Symptoms & Causes

Neurogenic Thoracic Outlet Syndrome

Chronic compression of the nerves may lead to discomfort in the affected arm including:

  • Numbness and tingling in the fingertips or hand.
  • Shooting or burning pain down the arm.
  • Weakness in the hand or arm.

These symptoms are frequently worsened when the arm is in the overhead position (which narrows the thoracic outlet) or with dangling the arm (which stretches the brachial plexus). There are certain patient populations at risk for developing NTOS:

  • Athletes whose activity includes repetitive overhead motion, such as baseball and softball players, weightlifters, and gymnasts.
  • Workers whose professions require repetitive elevation of the arms or overhead activity such as landscapers, laborers, and hair stylists.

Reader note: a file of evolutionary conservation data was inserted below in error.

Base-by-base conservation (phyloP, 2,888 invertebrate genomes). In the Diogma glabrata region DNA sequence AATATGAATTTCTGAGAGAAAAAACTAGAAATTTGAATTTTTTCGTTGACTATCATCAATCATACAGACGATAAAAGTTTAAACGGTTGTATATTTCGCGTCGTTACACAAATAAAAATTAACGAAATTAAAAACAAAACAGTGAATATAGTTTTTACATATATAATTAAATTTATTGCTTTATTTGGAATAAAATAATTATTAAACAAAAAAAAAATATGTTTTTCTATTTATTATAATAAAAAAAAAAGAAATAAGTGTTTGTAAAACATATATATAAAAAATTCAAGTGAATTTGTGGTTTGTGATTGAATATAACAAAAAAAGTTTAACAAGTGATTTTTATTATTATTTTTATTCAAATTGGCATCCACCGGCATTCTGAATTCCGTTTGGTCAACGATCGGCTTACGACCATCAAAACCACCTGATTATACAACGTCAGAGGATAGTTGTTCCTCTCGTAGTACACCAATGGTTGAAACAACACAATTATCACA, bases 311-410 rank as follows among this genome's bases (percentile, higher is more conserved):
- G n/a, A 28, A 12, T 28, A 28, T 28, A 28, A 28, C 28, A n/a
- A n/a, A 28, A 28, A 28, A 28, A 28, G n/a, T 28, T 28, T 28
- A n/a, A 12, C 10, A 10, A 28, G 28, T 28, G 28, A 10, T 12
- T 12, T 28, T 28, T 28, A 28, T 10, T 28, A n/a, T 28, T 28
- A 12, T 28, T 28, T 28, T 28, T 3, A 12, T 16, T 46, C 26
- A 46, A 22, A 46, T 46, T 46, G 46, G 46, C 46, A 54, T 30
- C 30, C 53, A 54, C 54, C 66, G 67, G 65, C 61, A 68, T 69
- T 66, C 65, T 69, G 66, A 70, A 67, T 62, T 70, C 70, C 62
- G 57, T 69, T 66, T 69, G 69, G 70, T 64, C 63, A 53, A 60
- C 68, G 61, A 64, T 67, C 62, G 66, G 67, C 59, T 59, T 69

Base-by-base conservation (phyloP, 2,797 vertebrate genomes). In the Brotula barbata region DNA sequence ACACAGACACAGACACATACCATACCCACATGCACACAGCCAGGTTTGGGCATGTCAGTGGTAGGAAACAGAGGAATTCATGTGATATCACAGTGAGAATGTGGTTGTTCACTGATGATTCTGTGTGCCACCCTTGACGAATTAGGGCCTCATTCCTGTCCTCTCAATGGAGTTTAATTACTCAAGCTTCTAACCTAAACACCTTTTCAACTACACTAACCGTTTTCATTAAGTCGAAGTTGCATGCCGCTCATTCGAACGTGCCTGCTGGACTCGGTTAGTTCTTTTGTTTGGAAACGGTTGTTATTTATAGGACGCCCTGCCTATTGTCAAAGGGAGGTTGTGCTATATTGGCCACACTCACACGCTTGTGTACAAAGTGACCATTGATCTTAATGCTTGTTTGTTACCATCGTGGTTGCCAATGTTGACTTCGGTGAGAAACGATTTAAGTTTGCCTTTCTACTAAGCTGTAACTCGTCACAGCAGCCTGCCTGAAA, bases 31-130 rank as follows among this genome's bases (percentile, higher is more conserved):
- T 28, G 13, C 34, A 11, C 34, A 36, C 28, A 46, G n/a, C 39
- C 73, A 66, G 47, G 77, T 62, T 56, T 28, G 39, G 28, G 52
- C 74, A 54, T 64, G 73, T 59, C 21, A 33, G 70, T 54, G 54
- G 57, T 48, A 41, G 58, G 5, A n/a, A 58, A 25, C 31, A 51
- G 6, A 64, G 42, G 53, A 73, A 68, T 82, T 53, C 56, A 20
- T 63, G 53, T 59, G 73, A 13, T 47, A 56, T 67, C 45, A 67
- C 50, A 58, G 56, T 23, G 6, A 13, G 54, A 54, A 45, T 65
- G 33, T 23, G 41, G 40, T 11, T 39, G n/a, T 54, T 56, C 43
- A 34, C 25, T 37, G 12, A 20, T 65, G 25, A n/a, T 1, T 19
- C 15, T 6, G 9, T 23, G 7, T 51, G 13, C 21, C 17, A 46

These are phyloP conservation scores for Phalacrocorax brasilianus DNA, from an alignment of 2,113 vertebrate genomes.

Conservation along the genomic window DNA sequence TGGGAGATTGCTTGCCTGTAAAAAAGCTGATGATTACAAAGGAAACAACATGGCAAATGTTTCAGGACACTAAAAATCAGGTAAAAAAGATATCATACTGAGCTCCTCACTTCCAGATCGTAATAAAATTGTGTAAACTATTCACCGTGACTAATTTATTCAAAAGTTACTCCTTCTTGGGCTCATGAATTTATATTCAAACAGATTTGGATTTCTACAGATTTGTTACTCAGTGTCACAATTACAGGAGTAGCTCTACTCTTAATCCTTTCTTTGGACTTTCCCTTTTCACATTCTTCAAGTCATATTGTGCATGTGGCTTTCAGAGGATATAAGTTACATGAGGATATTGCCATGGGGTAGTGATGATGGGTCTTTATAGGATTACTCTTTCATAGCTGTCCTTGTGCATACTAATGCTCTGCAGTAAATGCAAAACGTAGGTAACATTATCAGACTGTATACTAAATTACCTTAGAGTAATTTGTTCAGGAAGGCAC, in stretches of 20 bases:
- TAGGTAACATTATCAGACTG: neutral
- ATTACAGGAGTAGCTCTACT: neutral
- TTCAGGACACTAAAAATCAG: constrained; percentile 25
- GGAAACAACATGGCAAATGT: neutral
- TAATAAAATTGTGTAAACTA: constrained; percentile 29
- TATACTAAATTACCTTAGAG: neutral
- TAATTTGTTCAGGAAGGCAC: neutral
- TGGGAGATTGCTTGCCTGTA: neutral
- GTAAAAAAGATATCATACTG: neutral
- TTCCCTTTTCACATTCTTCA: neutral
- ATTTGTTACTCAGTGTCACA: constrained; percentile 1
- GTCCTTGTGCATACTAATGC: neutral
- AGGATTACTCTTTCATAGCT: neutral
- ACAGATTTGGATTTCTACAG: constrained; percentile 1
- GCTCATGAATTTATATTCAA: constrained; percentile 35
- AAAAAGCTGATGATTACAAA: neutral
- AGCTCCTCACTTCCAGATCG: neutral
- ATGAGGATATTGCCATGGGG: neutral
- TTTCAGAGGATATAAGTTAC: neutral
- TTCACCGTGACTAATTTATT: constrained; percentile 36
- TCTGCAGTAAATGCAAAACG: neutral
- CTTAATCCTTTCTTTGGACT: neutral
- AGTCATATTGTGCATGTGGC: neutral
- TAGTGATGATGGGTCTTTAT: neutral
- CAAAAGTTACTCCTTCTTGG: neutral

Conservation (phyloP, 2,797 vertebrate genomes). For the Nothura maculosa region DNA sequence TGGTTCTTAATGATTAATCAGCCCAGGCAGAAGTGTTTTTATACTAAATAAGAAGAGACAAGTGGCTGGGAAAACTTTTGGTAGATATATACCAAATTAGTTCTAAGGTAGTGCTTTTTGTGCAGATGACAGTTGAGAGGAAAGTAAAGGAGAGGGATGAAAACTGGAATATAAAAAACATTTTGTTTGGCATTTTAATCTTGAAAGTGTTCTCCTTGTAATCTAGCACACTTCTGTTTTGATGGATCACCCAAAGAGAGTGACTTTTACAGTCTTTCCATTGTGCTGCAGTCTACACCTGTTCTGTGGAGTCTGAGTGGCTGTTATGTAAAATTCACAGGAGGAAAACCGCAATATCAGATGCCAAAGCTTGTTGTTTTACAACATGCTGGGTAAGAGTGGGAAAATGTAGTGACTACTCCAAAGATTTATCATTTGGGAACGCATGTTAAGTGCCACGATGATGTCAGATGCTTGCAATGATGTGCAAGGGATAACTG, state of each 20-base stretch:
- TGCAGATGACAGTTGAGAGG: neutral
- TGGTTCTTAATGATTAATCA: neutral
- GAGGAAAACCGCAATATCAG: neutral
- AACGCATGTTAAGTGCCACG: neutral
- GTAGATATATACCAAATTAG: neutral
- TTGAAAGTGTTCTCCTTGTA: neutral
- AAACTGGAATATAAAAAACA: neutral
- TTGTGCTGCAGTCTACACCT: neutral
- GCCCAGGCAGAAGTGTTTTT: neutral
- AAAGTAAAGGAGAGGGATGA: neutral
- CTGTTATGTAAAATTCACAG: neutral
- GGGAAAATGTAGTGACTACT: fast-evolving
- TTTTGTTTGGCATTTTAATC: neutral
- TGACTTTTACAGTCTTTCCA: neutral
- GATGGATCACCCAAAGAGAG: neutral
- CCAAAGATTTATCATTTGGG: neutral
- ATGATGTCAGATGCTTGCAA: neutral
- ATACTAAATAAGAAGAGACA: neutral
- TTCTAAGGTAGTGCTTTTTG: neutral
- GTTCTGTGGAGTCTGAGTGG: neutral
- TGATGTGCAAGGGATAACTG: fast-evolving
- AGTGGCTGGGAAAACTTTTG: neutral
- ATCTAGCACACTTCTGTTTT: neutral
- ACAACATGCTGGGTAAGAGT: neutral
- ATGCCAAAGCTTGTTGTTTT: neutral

• Patients who spend a large amount of time working on the computer, watching television, or playing video games with poor posture or workplace ergonomics.
  • Patients who have cervical ribs or other cervical spine transverse process abnormalities.


Venous Thoracic Outlet Syndrome

There are two possible presentations of VTOS:

  • Sudden swelling of the arm due to an acute deep venous thrombosis (DVT) of the axillosubclavian vein, otherwise known as Paget-Schroetter Syndrome.
  • Chronic arm swelling and discomfort with activity due to chronic injury and narrowing of the subclavian vein without an acute DVT.


Arterial Thoracic Outlet Syndrome

There are several different scenarios in which patients with ATOS may present:

  • Sudden pain or numbness and tingling in the fingertips or hand due to acute clots that have traveled to the arteries of the fingers, hand, and/or forearm.
  • Chronic, crampy pain and fatigue associated with exercise due to restriction of flow through the narrowed subclavian artery.
  • A pulsatile mass discovered on physical exam.
  • Incidental discovery at the time of thoracic outlet decompression for NTOS.